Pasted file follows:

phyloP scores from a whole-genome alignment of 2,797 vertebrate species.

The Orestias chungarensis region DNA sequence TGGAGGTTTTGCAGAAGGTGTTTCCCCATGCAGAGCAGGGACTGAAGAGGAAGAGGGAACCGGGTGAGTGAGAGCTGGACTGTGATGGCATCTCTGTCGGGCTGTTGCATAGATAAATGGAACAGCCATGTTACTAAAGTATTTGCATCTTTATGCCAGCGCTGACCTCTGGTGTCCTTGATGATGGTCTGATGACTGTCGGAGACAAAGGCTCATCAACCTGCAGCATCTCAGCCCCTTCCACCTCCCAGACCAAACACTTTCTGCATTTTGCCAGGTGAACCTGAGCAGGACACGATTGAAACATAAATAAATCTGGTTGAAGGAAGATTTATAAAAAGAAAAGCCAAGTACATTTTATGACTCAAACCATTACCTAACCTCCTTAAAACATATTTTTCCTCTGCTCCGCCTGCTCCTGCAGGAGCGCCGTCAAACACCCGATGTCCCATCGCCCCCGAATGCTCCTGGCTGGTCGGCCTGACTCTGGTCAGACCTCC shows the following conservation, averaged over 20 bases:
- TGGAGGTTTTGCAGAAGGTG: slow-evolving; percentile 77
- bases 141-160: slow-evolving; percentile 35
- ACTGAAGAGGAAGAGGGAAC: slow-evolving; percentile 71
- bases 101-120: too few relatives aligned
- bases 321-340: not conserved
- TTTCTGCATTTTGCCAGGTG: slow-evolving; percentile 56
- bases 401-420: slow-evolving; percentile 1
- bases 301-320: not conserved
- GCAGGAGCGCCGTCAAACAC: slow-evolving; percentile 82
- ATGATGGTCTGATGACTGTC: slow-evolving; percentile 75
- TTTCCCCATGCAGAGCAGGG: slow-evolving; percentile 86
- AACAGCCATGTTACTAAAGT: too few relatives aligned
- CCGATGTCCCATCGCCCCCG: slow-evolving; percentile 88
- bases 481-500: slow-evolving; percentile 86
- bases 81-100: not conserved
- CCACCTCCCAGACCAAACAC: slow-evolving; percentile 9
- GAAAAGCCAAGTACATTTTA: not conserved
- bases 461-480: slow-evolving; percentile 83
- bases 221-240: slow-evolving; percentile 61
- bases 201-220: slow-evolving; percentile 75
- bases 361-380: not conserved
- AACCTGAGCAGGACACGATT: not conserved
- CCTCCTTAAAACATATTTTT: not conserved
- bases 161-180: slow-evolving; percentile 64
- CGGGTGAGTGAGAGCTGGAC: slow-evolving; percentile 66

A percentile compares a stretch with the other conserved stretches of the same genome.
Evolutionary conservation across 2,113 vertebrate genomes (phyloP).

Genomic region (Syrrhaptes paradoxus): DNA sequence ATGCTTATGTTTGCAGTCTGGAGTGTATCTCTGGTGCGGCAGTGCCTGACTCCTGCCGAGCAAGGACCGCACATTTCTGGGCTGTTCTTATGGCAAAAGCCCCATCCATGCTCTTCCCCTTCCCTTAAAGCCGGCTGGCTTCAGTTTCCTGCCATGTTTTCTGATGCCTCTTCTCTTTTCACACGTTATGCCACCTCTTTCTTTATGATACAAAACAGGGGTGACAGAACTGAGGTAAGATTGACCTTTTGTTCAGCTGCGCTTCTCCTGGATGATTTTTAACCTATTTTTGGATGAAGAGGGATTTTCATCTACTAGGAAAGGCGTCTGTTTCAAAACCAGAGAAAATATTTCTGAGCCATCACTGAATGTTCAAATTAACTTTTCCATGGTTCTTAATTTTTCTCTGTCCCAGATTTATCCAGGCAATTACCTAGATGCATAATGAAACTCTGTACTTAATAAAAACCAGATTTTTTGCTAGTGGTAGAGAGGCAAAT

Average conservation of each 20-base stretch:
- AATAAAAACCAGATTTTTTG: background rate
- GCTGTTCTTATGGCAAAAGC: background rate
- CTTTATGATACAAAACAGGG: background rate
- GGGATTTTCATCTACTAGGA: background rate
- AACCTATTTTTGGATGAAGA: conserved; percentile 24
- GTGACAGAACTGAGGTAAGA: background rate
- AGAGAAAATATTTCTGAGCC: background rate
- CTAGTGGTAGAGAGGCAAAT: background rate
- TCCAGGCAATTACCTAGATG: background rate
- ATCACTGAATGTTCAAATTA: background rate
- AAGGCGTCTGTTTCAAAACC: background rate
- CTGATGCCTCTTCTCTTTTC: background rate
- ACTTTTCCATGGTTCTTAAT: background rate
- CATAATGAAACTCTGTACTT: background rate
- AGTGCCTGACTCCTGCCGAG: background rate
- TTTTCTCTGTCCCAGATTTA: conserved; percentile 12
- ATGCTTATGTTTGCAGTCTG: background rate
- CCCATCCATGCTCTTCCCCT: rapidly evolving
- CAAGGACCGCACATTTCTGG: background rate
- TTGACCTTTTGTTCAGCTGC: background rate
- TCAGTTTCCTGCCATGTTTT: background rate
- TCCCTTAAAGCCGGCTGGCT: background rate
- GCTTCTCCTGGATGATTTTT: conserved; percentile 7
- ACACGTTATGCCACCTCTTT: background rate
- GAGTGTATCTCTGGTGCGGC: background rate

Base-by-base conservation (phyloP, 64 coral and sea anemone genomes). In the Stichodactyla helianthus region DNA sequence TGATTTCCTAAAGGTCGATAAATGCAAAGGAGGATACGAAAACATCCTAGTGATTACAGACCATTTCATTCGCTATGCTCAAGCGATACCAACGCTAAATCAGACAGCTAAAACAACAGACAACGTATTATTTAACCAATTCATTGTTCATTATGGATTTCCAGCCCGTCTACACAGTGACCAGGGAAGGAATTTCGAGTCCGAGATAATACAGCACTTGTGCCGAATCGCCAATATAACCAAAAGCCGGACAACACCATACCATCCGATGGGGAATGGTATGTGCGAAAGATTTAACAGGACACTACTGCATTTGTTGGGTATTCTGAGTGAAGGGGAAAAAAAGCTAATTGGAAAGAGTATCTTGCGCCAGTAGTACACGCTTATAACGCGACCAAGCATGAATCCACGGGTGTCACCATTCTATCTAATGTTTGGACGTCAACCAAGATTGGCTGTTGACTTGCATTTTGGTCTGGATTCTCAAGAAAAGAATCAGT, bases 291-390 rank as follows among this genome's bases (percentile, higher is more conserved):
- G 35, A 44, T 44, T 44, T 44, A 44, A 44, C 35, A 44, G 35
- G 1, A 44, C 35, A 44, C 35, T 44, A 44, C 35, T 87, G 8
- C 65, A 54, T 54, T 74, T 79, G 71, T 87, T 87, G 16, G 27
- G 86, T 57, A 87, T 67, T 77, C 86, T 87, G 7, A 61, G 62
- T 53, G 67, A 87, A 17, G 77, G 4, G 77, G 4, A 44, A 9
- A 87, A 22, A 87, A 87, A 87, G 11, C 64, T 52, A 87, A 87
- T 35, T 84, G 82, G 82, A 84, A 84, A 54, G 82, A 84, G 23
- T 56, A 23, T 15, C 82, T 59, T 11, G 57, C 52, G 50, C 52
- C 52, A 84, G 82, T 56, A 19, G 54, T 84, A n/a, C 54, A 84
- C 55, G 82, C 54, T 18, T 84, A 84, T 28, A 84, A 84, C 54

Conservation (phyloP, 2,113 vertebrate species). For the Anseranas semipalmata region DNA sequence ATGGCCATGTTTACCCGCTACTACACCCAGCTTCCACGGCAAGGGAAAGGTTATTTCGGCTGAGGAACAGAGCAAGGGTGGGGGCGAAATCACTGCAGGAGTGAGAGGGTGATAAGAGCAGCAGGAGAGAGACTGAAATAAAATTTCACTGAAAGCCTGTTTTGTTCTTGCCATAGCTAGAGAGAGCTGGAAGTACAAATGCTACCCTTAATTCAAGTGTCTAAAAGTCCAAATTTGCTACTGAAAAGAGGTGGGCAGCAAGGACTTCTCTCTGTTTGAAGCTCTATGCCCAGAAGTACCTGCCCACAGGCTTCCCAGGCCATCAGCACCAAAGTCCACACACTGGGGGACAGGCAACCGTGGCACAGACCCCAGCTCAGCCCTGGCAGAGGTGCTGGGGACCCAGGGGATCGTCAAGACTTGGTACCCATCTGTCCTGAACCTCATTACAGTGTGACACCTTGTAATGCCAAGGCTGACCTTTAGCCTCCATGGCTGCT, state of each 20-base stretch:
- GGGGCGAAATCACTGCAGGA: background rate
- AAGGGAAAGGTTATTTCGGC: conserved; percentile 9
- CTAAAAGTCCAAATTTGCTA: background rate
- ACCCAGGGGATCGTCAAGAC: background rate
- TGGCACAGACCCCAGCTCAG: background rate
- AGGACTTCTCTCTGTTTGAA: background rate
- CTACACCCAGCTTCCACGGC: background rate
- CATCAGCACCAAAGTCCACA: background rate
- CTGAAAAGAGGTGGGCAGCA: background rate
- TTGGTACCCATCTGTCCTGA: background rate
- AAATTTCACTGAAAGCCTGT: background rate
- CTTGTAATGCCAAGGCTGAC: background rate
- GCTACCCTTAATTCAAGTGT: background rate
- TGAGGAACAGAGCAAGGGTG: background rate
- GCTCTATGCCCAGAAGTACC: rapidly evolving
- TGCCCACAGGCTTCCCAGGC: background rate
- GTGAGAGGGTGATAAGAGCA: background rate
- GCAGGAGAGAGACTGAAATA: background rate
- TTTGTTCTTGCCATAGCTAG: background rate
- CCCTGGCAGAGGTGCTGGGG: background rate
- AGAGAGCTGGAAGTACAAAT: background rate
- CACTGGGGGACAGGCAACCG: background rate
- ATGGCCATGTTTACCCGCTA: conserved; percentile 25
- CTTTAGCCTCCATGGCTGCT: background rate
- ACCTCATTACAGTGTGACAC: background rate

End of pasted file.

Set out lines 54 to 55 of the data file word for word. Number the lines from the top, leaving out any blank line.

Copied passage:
- GCTTCTCCTGGATGATTTTT: conserved; percentile 7
- ACACGTTATGCCACCTCTTT: background rate